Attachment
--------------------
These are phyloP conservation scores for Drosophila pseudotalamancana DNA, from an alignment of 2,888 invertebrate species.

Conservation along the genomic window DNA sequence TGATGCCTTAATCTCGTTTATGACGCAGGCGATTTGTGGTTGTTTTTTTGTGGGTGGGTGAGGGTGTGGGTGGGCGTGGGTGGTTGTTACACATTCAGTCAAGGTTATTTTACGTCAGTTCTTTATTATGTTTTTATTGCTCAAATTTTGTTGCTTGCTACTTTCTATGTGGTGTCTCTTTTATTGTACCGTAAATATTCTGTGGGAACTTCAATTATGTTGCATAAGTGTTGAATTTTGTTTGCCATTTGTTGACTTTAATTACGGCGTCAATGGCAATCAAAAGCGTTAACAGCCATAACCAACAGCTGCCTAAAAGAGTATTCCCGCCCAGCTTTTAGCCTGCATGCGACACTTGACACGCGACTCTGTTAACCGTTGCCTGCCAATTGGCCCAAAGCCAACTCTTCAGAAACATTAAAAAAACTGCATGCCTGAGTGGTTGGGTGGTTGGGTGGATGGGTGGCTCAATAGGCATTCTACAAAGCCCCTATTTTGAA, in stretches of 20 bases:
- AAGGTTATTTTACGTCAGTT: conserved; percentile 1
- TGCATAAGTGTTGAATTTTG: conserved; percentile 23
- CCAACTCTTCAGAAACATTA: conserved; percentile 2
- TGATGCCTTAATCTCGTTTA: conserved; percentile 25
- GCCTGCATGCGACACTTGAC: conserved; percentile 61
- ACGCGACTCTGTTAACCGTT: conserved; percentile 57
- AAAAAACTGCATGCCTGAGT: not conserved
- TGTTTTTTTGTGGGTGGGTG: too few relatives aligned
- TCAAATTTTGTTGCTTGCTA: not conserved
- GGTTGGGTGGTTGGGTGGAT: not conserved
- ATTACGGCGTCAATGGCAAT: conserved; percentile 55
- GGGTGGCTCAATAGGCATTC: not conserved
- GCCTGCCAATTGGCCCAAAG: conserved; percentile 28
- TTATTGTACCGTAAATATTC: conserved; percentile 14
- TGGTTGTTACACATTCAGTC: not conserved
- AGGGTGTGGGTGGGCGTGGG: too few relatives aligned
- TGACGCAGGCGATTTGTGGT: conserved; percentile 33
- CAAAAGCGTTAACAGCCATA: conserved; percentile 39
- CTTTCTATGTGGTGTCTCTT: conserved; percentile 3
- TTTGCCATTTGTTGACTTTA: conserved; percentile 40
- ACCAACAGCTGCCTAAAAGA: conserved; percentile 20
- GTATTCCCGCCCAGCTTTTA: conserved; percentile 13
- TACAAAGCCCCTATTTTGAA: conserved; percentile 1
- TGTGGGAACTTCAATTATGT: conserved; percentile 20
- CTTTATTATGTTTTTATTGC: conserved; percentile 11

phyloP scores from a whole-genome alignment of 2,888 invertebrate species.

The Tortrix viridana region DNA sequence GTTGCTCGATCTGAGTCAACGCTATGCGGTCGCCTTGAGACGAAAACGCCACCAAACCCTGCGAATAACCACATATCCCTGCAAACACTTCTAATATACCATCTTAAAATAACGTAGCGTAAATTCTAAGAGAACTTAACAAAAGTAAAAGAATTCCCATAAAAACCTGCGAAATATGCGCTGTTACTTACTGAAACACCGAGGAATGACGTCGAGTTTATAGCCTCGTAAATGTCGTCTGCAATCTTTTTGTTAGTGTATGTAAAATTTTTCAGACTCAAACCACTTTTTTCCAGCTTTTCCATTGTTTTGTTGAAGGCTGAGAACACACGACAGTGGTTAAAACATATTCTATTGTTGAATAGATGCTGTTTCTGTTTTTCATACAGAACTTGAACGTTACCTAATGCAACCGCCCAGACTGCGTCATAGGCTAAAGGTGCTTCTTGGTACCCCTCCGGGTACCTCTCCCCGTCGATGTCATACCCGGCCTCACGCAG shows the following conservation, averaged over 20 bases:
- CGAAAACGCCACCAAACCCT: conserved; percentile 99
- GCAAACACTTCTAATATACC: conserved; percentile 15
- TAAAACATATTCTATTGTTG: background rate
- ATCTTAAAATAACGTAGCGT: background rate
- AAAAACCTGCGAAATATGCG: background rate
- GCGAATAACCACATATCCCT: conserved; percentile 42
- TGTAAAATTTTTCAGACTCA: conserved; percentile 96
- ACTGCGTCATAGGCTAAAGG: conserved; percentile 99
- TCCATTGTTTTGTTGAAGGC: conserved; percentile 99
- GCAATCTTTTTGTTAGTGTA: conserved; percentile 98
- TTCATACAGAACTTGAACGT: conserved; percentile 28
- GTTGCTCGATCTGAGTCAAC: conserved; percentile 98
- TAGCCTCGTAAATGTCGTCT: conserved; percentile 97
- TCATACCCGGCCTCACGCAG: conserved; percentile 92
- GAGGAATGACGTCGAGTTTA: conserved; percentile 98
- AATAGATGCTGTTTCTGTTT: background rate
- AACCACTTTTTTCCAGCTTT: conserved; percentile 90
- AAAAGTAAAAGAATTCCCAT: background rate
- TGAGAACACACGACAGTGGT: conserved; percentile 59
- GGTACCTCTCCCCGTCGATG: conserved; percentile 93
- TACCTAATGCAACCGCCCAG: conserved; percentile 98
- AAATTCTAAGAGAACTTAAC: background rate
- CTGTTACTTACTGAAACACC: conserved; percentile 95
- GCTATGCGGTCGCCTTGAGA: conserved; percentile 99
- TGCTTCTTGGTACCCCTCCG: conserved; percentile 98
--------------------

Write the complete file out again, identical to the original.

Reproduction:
These are phyloP conservation scores for Drosophila pseudotalamancana DNA, from an alignment of 2,888 invertebrate species.

Conservation along the genomic window DNA sequence TGATGCCTTAATCTCGTTTATGACGCAGGCGATTTGTGGTTGTTTTTTTGTGGGTGGGTGAGGGTGTGGGTGGGCGTGGGTGGTTGTTACACATTCAGTCAAGGTTATTTTACGTCAGTTCTTTATTATGTTTTTATTGCTCAAATTTTGTTGCTTGCTACTTTCTATGTGGTGTCTCTTTTATTGTACCGTAAATATTCTGTGGGAACTTCAATTATGTTGCATAAGTGTTGAATTTTGTTTGCCATTTGTTGACTTTAATTACGGCGTCAATGGCAATCAAAAGCGTTAACAGCCATAACCAACAGCTGCCTAAAAGAGTATTCCCGCCCAGCTTTTAGCCTGCATGCGACACTTGACACGCGACTCTGTTAACCGTTGCCTGCCAATTGGCCCAAAGCCAACTCTTCAGAAACATTAAAAAAACTGCATGCCTGAGTGGTTGGGTGGTTGGGTGGATGGGTGGCTCAATAGGCATTCTACAAAGCCCCTATTTTGAA, in stretches of 20 bases:
- AAGGTTATTTTACGTCAGTT: conserved; percentile 1
- TGCATAAGTGTTGAATTTTG: conserved; percentile 23
- CCAACTCTTCAGAAACATTA: conserved; percentile 2
- TGATGCCTTAATCTCGTTTA: conserved; percentile 25
- GCCTGCATGCGACACTTGAC: conserved; percentile 61
- ACGCGACTCTGTTAACCGTT: conserved; percentile 57
- AAAAAACTGCATGCCTGAGT: not conserved
- TGTTTTTTTGTGGGTGGGTG: too few relatives aligned
- TCAAATTTTGTTGCTTGCTA: not conserved
- GGTTGGGTGGTTGGGTGGAT: not conserved
- ATTACGGCGTCAATGGCAAT: conserved; percentile 55
- GGGTGGCTCAATAGGCATTC: not conserved
- GCCTGCCAATTGGCCCAAAG: conserved; percentile 28
- TTATTGTACCGTAAATATTC: conserved; percentile 14
- TGGTTGTTACACATTCAGTC: not conserved
- AGGGTGTGGGTGGGCGTGGG: too few relatives aligned
- TGACGCAGGCGATTTGTGGT: conserved; percentile 33
- CAAAAGCGTTAACAGCCATA: conserved; percentile 39
- CTTTCTATGTGGTGTCTCTT: conserved; percentile 3
- TTTGCCATTTGTTGACTTTA: conserved; percentile 40
- ACCAACAGCTGCCTAAAAGA: conserved; percentile 20
- GTATTCCCGCCCAGCTTTTA: conserved; percentile 13
- TACAAAGCCCCTATTTTGAA: conserved; percentile 1
- TGTGGGAACTTCAATTATGT: conserved; percentile 20
- CTTTATTATGTTTTTATTGC: conserved; percentile 11

phyloP scores from a whole-genome alignment of 2,888 invertebrate species.

The Tortrix viridana region DNA sequence GTTGCTCGATCTGAGTCAACGCTATGCGGTCGCCTTGAGACGAAAACGCCACCAAACCCTGCGAATAACCACATATCCCTGCAAACACTTCTAATATACCATCTTAAAATAACGTAGCGTAAATTCTAAGAGAACTTAACAAAAGTAAAAGAATTCCCATAAAAACCTGCGAAATATGCGCTGTTACTTACTGAAACACCGAGGAATGACGTCGAGTTTATAGCCTCGTAAATGTCGTCTGCAATCTTTTTGTTAGTGTATGTAAAATTTTTCAGACTCAAACCACTTTTTTCCAGCTTTTCCATTGTTTTGTTGAAGGCTGAGAACACACGACAGTGGTTAAAACATATTCTATTGTTGAATAGATGCTGTTTCTGTTTTTCATACAGAACTTGAACGTTACCTAATGCAACCGCCCAGACTGCGTCATAGGCTAAAGGTGCTTCTTGGTACCCCTCCGGGTACCTCTCCCCGTCGATGTCATACCCGGCCTCACGCAG shows the following conservation, averaged over 20 bases:
- CGAAAACGCCACCAAACCCT: conserved; percentile 99
- GCAAACACTTCTAATATACC: conserved; percentile 15
- TAAAACATATTCTATTGTTG: background rate
- ATCTTAAAATAACGTAGCGT: background rate
- AAAAACCTGCGAAATATGCG: background rate
- GCGAATAACCACATATCCCT: conserved; percentile 42
- TGTAAAATTTTTCAGACTCA: conserved; percentile 96
- ACTGCGTCATAGGCTAAAGG: conserved; percentile 99
- TCCATTGTTTTGTTGAAGGC: conserved; percentile 99
- GCAATCTTTTTGTTAGTGTA: conserved; percentile 98
- TTCATACAGAACTTGAACGT: conserved; percentile 28
- GTTGCTCGATCTGAGTCAAC: conserved; percentile 98
- TAGCCTCGTAAATGTCGTCT: conserved; percentile 97
- TCATACCCGGCCTCACGCAG: conserved; percentile 92
- GAGGAATGACGTCGAGTTTA: conserved; percentile 98
- AATAGATGCTGTTTCTGTTT: background rate
- AACCACTTTTTTCCAGCTTT: conserved; percentile 90
- AAAAGTAAAAGAATTCCCAT: background rate
- TGAGAACACACGACAGTGGT: conserved; percentile 59
- GGTACCTCTCCCCGTCGATG: conserved; percentile 93
- TACCTAATGCAACCGCCCAG: conserved; percentile 98
- AAATTCTAAGAGAACTTAAC: background rate
- CTGTTACTTACTGAAACACC: conserved; percentile 95
- GCTATGCGGTCGCCTTGAGA: conserved; percentile 99
- TGCTTCTTGGTACCCCTCCG: conserved; percentile 98